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Nepal’s remittance-dependent economy braces for upheaval

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A Nepali worker carries coal to fuel a bricks oven at a brick factory in Chhampi village on the outskirts of Kathmandu. AFP

Nepal’s remittance-dependent economy braces for upheaval

The decision of the Nepali government to stop issuing permits to migrant workers will have significant consequences for the country, where economic activities are driven by remittances, experts say.

While some analysts support the government’s move to end confusion among migrant labourers, others are worried about its ramifications on the economy.

“There had been a slowdown in the issuance of labour permits for individuals as well for agencies even before the government decision to stop issuing permits,” said Umesh Basnet, chief of Foreign Employment Office.

According to him, workers heading to Malaysia and the United Arab Emirates rushed to his office fearing that they might not be able to leave the country and lose their jobs overseas. Even on Friday, the day the government’s decision came to force, nearly 400 migrant workers had queued up at the Foreign Employment Office, Tahachal in Kathmandu.

“The government’s decision to stop labour migration for some time is realistic,” said Arjun Kharel, a labour migration researcher at the Centre for the Study of Labour and Mobility, a think tank. “The government has made a good move by halting the issuance of labour permits rather than leaving migrant workers in confusion.”

Nepal’s foreign employment sector, already feeling the pinch of the Covid-19 outbreak since the government stopped workers going to South Korea in February, braces for more agony with workers’ departure completely halted for an indefinite period since Friday. This is the first time in over two decades that the government imposed such a blanket ban on Nepali workers leaving abroad.

“There’s not much that the government can do as countries that host Nepali labourers are also placing travel restrictions on foreigners even as they reel under an economic slowdown due to Covid-19” added Kharel.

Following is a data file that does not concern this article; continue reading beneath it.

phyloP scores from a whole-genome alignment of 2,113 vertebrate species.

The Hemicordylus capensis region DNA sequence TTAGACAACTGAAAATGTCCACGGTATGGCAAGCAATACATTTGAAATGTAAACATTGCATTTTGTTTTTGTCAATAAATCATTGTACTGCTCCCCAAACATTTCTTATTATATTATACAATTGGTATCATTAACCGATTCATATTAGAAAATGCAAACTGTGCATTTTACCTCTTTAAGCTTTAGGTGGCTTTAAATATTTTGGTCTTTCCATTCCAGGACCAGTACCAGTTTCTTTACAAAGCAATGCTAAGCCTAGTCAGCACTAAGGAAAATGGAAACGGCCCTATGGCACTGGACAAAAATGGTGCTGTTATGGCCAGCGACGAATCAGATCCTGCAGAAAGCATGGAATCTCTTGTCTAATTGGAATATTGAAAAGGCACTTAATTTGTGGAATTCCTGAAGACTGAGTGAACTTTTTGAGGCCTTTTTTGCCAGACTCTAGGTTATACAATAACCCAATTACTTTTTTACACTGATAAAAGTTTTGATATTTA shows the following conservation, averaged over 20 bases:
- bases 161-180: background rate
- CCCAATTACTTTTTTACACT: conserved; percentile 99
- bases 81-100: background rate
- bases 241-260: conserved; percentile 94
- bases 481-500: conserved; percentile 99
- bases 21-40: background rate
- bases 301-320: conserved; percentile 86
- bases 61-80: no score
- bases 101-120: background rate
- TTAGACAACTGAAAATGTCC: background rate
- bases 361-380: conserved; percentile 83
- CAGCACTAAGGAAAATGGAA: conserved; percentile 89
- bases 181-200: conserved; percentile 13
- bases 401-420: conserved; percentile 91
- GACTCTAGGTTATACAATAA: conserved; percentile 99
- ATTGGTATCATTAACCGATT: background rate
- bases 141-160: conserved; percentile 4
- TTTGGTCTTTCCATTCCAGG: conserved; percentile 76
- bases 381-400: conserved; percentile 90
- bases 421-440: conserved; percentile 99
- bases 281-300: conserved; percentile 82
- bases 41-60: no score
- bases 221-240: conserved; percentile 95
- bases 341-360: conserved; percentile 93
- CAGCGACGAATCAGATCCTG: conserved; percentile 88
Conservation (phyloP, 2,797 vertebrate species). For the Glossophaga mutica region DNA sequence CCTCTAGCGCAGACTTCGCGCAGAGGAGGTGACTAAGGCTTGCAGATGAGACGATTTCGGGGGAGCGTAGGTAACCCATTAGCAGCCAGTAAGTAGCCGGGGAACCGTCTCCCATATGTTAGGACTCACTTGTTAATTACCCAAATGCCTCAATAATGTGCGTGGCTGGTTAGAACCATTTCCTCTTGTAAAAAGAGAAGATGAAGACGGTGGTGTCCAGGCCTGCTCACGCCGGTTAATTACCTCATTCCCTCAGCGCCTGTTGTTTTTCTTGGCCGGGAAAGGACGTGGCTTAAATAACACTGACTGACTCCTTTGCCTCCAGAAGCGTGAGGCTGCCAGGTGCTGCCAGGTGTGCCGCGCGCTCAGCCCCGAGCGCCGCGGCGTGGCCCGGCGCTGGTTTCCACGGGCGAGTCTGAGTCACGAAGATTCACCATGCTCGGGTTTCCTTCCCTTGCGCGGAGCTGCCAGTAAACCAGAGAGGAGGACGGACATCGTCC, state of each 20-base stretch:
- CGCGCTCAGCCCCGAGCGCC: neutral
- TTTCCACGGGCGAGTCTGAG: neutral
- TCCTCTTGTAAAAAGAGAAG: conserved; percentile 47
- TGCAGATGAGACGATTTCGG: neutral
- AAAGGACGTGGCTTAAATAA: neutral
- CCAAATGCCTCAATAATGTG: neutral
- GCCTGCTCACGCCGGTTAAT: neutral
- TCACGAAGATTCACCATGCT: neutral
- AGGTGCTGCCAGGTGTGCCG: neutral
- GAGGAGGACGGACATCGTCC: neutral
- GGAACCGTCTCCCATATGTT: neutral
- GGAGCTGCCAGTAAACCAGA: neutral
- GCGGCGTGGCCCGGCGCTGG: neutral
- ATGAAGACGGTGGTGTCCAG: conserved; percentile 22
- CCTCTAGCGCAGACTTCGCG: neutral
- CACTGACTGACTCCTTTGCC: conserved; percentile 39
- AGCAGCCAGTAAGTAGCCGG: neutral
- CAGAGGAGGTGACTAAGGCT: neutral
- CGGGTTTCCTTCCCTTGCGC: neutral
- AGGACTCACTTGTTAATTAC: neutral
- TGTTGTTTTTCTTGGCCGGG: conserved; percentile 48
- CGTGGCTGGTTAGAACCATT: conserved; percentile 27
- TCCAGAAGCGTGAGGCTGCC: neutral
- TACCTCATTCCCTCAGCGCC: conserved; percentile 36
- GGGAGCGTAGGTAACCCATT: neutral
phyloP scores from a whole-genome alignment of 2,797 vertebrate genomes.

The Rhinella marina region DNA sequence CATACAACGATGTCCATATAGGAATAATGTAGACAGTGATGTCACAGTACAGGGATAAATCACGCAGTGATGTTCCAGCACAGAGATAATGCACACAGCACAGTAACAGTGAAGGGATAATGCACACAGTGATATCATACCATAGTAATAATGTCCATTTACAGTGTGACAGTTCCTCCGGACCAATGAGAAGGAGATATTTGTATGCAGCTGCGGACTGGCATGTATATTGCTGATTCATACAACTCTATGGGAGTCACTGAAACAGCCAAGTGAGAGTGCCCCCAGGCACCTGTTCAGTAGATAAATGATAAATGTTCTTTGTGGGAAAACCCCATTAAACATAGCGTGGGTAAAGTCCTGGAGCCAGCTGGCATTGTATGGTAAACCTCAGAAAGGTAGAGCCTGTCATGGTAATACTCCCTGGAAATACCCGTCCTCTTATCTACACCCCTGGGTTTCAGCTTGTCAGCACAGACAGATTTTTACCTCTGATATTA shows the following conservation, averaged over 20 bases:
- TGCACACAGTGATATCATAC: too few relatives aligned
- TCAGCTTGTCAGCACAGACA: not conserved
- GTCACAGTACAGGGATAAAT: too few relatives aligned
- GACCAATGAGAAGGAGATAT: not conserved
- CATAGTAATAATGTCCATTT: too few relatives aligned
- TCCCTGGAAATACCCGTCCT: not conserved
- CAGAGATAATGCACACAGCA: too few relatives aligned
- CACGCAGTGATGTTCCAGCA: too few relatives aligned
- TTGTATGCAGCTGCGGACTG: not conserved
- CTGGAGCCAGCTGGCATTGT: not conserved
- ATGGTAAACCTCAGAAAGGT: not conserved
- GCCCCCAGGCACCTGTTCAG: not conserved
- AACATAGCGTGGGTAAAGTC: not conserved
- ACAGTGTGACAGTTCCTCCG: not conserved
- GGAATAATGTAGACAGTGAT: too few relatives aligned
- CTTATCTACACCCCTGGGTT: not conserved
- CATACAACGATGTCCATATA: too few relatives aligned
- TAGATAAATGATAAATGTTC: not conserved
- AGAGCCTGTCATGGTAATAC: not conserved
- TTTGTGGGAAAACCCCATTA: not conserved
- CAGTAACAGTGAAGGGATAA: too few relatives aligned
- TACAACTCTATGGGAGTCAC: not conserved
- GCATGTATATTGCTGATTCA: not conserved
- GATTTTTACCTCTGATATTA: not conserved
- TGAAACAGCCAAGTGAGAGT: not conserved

All the major labour destination countries, which include Malaysia, South Korea and Gulf countries like Qatar, Saudi Arabia, Kuwait, the UAE, have reported cases of coronavirus and have been scrambling to control its spread.

Earlier, this week Qatar imposed a temporary ban on travellers coming from 14 countries, including Nepal. The temporary suspension has already affected thousands of Nepali workers awaiting their departures.

On Saturday, Saudi Arabia, another major destination for Nepali workers, suspended all international flights to the kingdom for two weeks to contain the spread of the new coronavirus.

All these restrictions not only hurt Nepali migrant workers’ income, but also the country’s remittance-dependent economy as a whole, according to experts. Although the effect of the pandemic on the flow of remittances is yet to be seen, the bans and restrictions are likely to soon show their impacts on the money workers send home.

“The inflow of remittances over the last seven months is at par with the amount received during the same period last year,” said Gunakar Bhatta, spokesperson for Nepal Rastra Bank. “But no one knows how the figures will look like in the coming days or months.”

During the last fiscal, the country received Rs879 billion ($7.4 billion) in remittances (around 25 per cent equivalent of the Rs3.46 trillion-worth gross domestic product) from workers abroad, according to the central bank.

Before the ban was implemented, hundreds of Nepalis left the country every day to work in the Gulf and in Malaysia. The money they send not only reduces pressure on the government to create employment opportunities in the country, it also helps families meet their consumption expenses. It is also the single-largest source of foreign exchange required to finance import of essential goods and services.

THE KATHMANDU POST/ASIA NEWS NETWORK

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